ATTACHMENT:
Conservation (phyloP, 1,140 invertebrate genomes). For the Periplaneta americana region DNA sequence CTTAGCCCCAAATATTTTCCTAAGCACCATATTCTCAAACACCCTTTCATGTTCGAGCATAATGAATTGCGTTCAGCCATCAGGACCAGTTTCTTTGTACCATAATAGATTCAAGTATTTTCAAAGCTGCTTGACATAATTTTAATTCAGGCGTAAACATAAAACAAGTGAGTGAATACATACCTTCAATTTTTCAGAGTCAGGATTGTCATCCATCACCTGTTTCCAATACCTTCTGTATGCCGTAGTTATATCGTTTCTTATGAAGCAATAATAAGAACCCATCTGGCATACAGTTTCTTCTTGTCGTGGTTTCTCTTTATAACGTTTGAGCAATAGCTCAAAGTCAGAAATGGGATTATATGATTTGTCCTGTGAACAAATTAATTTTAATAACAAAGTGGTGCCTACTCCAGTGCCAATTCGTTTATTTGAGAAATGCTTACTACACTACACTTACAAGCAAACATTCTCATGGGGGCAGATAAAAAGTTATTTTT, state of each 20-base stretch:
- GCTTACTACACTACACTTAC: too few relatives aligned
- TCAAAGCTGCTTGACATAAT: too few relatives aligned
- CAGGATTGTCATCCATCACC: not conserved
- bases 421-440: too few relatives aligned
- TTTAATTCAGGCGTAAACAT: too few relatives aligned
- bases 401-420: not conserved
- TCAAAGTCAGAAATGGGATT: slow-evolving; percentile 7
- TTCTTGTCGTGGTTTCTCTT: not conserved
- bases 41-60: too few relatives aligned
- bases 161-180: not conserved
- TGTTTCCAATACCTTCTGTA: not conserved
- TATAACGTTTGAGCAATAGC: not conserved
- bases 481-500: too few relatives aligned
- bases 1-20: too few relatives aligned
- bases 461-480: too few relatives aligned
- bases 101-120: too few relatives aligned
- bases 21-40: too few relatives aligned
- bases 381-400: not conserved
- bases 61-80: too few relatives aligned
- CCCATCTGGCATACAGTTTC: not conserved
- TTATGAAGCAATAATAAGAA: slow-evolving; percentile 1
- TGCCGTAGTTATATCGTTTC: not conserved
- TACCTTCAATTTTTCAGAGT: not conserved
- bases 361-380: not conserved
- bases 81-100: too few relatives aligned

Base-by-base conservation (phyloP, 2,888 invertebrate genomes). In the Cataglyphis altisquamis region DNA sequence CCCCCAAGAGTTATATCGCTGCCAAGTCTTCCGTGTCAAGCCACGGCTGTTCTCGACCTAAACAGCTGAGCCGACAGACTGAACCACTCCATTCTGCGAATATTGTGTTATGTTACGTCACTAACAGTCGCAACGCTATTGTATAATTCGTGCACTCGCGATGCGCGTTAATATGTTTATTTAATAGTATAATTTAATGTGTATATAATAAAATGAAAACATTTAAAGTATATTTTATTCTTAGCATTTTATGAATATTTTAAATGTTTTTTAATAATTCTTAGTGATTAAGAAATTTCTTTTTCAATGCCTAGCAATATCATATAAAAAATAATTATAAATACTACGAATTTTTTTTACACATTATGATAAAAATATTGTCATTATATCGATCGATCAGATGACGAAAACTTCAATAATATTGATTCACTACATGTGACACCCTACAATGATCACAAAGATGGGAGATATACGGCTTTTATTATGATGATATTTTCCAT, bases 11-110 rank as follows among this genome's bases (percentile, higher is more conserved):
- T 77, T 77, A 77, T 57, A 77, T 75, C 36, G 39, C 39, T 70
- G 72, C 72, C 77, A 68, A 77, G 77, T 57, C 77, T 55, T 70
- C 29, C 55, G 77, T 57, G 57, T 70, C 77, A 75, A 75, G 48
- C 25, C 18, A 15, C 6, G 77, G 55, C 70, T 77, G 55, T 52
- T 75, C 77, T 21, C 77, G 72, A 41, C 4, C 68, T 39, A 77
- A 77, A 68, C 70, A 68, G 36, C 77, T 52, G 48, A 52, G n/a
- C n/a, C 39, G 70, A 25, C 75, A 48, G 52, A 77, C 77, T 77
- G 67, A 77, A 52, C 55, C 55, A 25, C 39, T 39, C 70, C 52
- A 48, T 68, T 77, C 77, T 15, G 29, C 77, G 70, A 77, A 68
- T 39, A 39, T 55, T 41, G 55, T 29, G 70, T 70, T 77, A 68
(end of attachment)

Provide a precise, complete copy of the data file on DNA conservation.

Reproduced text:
Conservation (phyloP, 1,140 invertebrate genomes). For the Periplaneta americana region DNA sequence CTTAGCCCCAAATATTTTCCTAAGCACCATATTCTCAAACACCCTTTCATGTTCGAGCATAATGAATTGCGTTCAGCCATCAGGACCAGTTTCTTTGTACCATAATAGATTCAAGTATTTTCAAAGCTGCTTGACATAATTTTAATTCAGGCGTAAACATAAAACAAGTGAGTGAATACATACCTTCAATTTTTCAGAGTCAGGATTGTCATCCATCACCTGTTTCCAATACCTTCTGTATGCCGTAGTTATATCGTTTCTTATGAAGCAATAATAAGAACCCATCTGGCATACAGTTTCTTCTTGTCGTGGTTTCTCTTTATAACGTTTGAGCAATAGCTCAAAGTCAGAAATGGGATTATATGATTTGTCCTGTGAACAAATTAATTTTAATAACAAAGTGGTGCCTACTCCAGTGCCAATTCGTTTATTTGAGAAATGCTTACTACACTACACTTACAAGCAAACATTCTCATGGGGGCAGATAAAAAGTTATTTTT, state of each 20-base stretch:
- GCTTACTACACTACACTTAC: too few relatives aligned
- TCAAAGCTGCTTGACATAAT: too few relatives aligned
- CAGGATTGTCATCCATCACC: not conserved
- bases 421-440: too few relatives aligned
- TTTAATTCAGGCGTAAACAT: too few relatives aligned
- bases 401-420: not conserved
- TCAAAGTCAGAAATGGGATT: slow-evolving; percentile 7
- TTCTTGTCGTGGTTTCTCTT: not conserved
- bases 41-60: too few relatives aligned
- bases 161-180: not conserved
- TGTTTCCAATACCTTCTGTA: not conserved
- TATAACGTTTGAGCAATAGC: not conserved
- bases 481-500: too few relatives aligned
- bases 1-20: too few relatives aligned
- bases 461-480: too few relatives aligned
- bases 101-120: too few relatives aligned
- bases 21-40: too few relatives aligned
- bases 381-400: not conserved
- bases 61-80: too few relatives aligned
- CCCATCTGGCATACAGTTTC: not conserved
- TTATGAAGCAATAATAAGAA: slow-evolving; percentile 1
- TGCCGTAGTTATATCGTTTC: not conserved
- TACCTTCAATTTTTCAGAGT: not conserved
- bases 361-380: not conserved
- bases 81-100: too few relatives aligned

Base-by-base conservation (phyloP, 2,888 invertebrate genomes). In the Cataglyphis altisquamis region DNA sequence CCCCCAAGAGTTATATCGCTGCCAAGTCTTCCGTGTCAAGCCACGGCTGTTCTCGACCTAAACAGCTGAGCCGACAGACTGAACCACTCCATTCTGCGAATATTGTGTTATGTTACGTCACTAACAGTCGCAACGCTATTGTATAATTCGTGCACTCGCGATGCGCGTTAATATGTTTATTTAATAGTATAATTTAATGTGTATATAATAAAATGAAAACATTTAAAGTATATTTTATTCTTAGCATTTTATGAATATTTTAAATGTTTTTTAATAATTCTTAGTGATTAAGAAATTTCTTTTTCAATGCCTAGCAATATCATATAAAAAATAATTATAAATACTACGAATTTTTTTTACACATTATGATAAAAATATTGTCATTATATCGATCGATCAGATGACGAAAACTTCAATAATATTGATTCACTACATGTGACACCCTACAATGATCACAAAGATGGGAGATATACGGCTTTTATTATGATGATATTTTCCAT, bases 11-110 rank as follows among this genome's bases (percentile, higher is more conserved):
- T 77, T 77, A 77, T 57, A 77, T 75, C 36, G 39, C 39, T 70
- G 72, C 72, C 77, A 68, A 77, G 77, T 57, C 77, T 55, T 70
- C 29, C 55, G 77, T 57, G 57, T 70, C 77, A 75, A 75, G 48
- C 25, C 18, A 15, C 6, G 77, G 55, C 70, T 77, G 55, T 52
- T 75, C 77, T 21, C 77, G 72, A 41, C 4, C 68, T 39, A 77
- A 77, A 68, C 70, A 68, G 36, C 77, T 52, G 48, A 52, G n/a
- C n/a, C 39, G 70, A 25, C 75, A 48, G 52, A 77, C 77, T 77
- G 67, A 77, A 52, C 55, C 55, A 25, C 39, T 39, C 70, C 52
- A 48, T 68, T 77, C 77, T 15, G 29, C 77, G 70, A 77, A 68
- T 39, A 39, T 55, T 41, G 55, T 29, G 70, T 70, T 77, A 68